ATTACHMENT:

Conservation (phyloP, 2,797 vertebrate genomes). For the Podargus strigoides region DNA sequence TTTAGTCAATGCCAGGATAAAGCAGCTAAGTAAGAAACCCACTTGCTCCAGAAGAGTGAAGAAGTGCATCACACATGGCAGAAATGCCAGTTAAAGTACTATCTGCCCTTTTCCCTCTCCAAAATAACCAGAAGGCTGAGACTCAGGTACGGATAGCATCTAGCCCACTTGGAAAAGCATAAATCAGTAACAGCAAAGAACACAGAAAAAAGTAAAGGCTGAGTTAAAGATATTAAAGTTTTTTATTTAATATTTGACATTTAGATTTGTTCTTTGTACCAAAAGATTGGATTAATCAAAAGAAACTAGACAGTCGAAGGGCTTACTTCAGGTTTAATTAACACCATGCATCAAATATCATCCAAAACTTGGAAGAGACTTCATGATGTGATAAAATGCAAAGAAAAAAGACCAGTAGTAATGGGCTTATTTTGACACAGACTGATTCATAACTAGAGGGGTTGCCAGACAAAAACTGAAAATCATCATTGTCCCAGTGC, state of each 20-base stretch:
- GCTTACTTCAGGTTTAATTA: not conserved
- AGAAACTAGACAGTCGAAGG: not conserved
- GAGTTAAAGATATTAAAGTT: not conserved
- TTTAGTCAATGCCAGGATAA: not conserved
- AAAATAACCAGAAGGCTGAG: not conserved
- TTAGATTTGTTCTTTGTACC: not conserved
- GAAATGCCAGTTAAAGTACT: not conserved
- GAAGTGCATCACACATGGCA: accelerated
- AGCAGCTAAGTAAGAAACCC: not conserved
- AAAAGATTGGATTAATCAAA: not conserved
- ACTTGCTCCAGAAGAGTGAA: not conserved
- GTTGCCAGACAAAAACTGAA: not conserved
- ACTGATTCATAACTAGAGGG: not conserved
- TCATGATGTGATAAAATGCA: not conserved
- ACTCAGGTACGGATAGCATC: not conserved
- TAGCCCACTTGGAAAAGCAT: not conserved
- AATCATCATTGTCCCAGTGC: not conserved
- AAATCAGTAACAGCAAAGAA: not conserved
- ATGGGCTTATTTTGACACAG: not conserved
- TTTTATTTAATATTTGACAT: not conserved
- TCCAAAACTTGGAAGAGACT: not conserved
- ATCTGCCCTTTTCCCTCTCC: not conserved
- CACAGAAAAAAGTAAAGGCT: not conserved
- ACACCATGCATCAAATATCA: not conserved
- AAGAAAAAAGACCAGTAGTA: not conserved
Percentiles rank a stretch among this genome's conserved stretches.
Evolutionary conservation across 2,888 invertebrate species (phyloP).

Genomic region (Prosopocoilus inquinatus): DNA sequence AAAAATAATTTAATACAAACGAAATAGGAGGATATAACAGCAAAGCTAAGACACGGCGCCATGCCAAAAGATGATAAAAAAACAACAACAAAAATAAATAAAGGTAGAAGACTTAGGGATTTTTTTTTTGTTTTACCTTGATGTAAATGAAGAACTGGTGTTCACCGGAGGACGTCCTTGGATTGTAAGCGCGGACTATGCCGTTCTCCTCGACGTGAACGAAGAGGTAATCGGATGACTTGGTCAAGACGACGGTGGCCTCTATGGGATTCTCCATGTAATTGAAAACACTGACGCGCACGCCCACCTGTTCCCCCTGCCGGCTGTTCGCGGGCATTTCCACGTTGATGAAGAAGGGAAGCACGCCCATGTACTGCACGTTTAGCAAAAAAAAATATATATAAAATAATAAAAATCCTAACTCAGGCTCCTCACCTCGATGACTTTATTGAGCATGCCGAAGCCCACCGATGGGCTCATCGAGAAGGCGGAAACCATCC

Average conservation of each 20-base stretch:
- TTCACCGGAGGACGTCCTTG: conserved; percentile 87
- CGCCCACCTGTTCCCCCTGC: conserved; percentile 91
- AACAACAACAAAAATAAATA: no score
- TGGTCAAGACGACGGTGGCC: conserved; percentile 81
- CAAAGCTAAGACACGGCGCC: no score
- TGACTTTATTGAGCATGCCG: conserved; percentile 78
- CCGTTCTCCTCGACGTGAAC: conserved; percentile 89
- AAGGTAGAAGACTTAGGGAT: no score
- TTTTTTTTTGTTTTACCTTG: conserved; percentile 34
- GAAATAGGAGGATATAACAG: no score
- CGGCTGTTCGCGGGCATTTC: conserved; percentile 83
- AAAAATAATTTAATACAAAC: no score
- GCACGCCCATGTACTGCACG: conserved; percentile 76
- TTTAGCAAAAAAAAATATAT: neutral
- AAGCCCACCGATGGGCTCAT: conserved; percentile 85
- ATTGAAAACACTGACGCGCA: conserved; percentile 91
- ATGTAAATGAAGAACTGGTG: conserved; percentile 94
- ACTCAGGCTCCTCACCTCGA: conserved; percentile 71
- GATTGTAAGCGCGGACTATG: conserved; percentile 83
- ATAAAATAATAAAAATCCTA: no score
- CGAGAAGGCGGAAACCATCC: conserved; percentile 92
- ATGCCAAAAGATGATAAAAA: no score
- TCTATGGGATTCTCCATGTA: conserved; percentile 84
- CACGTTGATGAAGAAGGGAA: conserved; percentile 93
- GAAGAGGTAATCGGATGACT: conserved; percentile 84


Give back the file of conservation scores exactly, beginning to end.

Conservation (phyloP, 2,797 vertebrate genomes). For the Podargus strigoides region DNA sequence TTTAGTCAATGCCAGGATAAAGCAGCTAAGTAAGAAACCCACTTGCTCCAGAAGAGTGAAGAAGTGCATCACACATGGCAGAAATGCCAGTTAAAGTACTATCTGCCCTTTTCCCTCTCCAAAATAACCAGAAGGCTGAGACTCAGGTACGGATAGCATCTAGCCCACTTGGAAAAGCATAAATCAGTAACAGCAAAGAACACAGAAAAAAGTAAAGGCTGAGTTAAAGATATTAAAGTTTTTTATTTAATATTTGACATTTAGATTTGTTCTTTGTACCAAAAGATTGGATTAATCAAAAGAAACTAGACAGTCGAAGGGCTTACTTCAGGTTTAATTAACACCATGCATCAAATATCATCCAAAACTTGGAAGAGACTTCATGATGTGATAAAATGCAAAGAAAAAAGACCAGTAGTAATGGGCTTATTTTGACACAGACTGATTCATAACTAGAGGGGTTGCCAGACAAAAACTGAAAATCATCATTGTCCCAGTGC, state of each 20-base stretch:
- GCTTACTTCAGGTTTAATTA: not conserved
- AGAAACTAGACAGTCGAAGG: not conserved
- GAGTTAAAGATATTAAAGTT: not conserved
- TTTAGTCAATGCCAGGATAA: not conserved
- AAAATAACCAGAAGGCTGAG: not conserved
- TTAGATTTGTTCTTTGTACC: not conserved
- GAAATGCCAGTTAAAGTACT: not conserved
- GAAGTGCATCACACATGGCA: accelerated
- AGCAGCTAAGTAAGAAACCC: not conserved
- AAAAGATTGGATTAATCAAA: not conserved
- ACTTGCTCCAGAAGAGTGAA: not conserved
- GTTGCCAGACAAAAACTGAA: not conserved
- ACTGATTCATAACTAGAGGG: not conserved
- TCATGATGTGATAAAATGCA: not conserved
- ACTCAGGTACGGATAGCATC: not conserved
- TAGCCCACTTGGAAAAGCAT: not conserved
- AATCATCATTGTCCCAGTGC: not conserved
- AAATCAGTAACAGCAAAGAA: not conserved
- ATGGGCTTATTTTGACACAG: not conserved
- TTTTATTTAATATTTGACAT: not conserved
- TCCAAAACTTGGAAGAGACT: not conserved
- ATCTGCCCTTTTCCCTCTCC: not conserved
- CACAGAAAAAAGTAAAGGCT: not conserved
- ACACCATGCATCAAATATCA: not conserved
- AAGAAAAAAGACCAGTAGTA: not conserved
Percentiles rank a stretch among this genome's conserved stretches.
Evolutionary conservation across 2,888 invertebrate species (phyloP).

Genomic region (Prosopocoilus inquinatus): DNA sequence AAAAATAATTTAATACAAACGAAATAGGAGGATATAACAGCAAAGCTAAGACACGGCGCCATGCCAAAAGATGATAAAAAAACAACAACAAAAATAAATAAAGGTAGAAGACTTAGGGATTTTTTTTTTGTTTTACCTTGATGTAAATGAAGAACTGGTGTTCACCGGAGGACGTCCTTGGATTGTAAGCGCGGACTATGCCGTTCTCCTCGACGTGAACGAAGAGGTAATCGGATGACTTGGTCAAGACGACGGTGGCCTCTATGGGATTCTCCATGTAATTGAAAACACTGACGCGCACGCCCACCTGTTCCCCCTGCCGGCTGTTCGCGGGCATTTCCACGTTGATGAAGAAGGGAAGCACGCCCATGTACTGCACGTTTAGCAAAAAAAAATATATATAAAATAATAAAAATCCTAACTCAGGCTCCTCACCTCGATGACTTTATTGAGCATGCCGAAGCCCACCGATGGGCTCATCGAGAAGGCGGAAACCATCC

Average conservation of each 20-base stretch:
- TTCACCGGAGGACGTCCTTG: conserved; percentile 87
- CGCCCACCTGTTCCCCCTGC: conserved; percentile 91
- AACAACAACAAAAATAAATA: no score
- TGGTCAAGACGACGGTGGCC: conserved; percentile 81
- CAAAGCTAAGACACGGCGCC: no score
- TGACTTTATTGAGCATGCCG: conserved; percentile 78
- CCGTTCTCCTCGACGTGAAC: conserved; percentile 89
- AAGGTAGAAGACTTAGGGAT: no score
- TTTTTTTTTGTTTTACCTTG: conserved; percentile 34
- GAAATAGGAGGATATAACAG: no score
- CGGCTGTTCGCGGGCATTTC: conserved; percentile 83
- AAAAATAATTTAATACAAAC: no score
- GCACGCCCATGTACTGCACG: conserved; percentile 76
- TTTAGCAAAAAAAAATATAT: neutral
- AAGCCCACCGATGGGCTCAT: conserved; percentile 85
- ATTGAAAACACTGACGCGCA: conserved; percentile 91
- ATGTAAATGAAGAACTGGTG: conserved; percentile 94
- ACTCAGGCTCCTCACCTCGA: conserved; percentile 71
- GATTGTAAGCGCGGACTATG: conserved; percentile 83
- ATAAAATAATAAAAATCCTA: no score
- CGAGAAGGCGGAAACCATCC: conserved; percentile 92
- ATGCCAAAAGATGATAAAAA: no score
- TCTATGGGATTCTCCATGTA: conserved; percentile 84
- CACGTTGATGAAGAAGGGAA: conserved; percentile 93
- GAAGAGGTAATCGGATGACT: conserved; percentile 84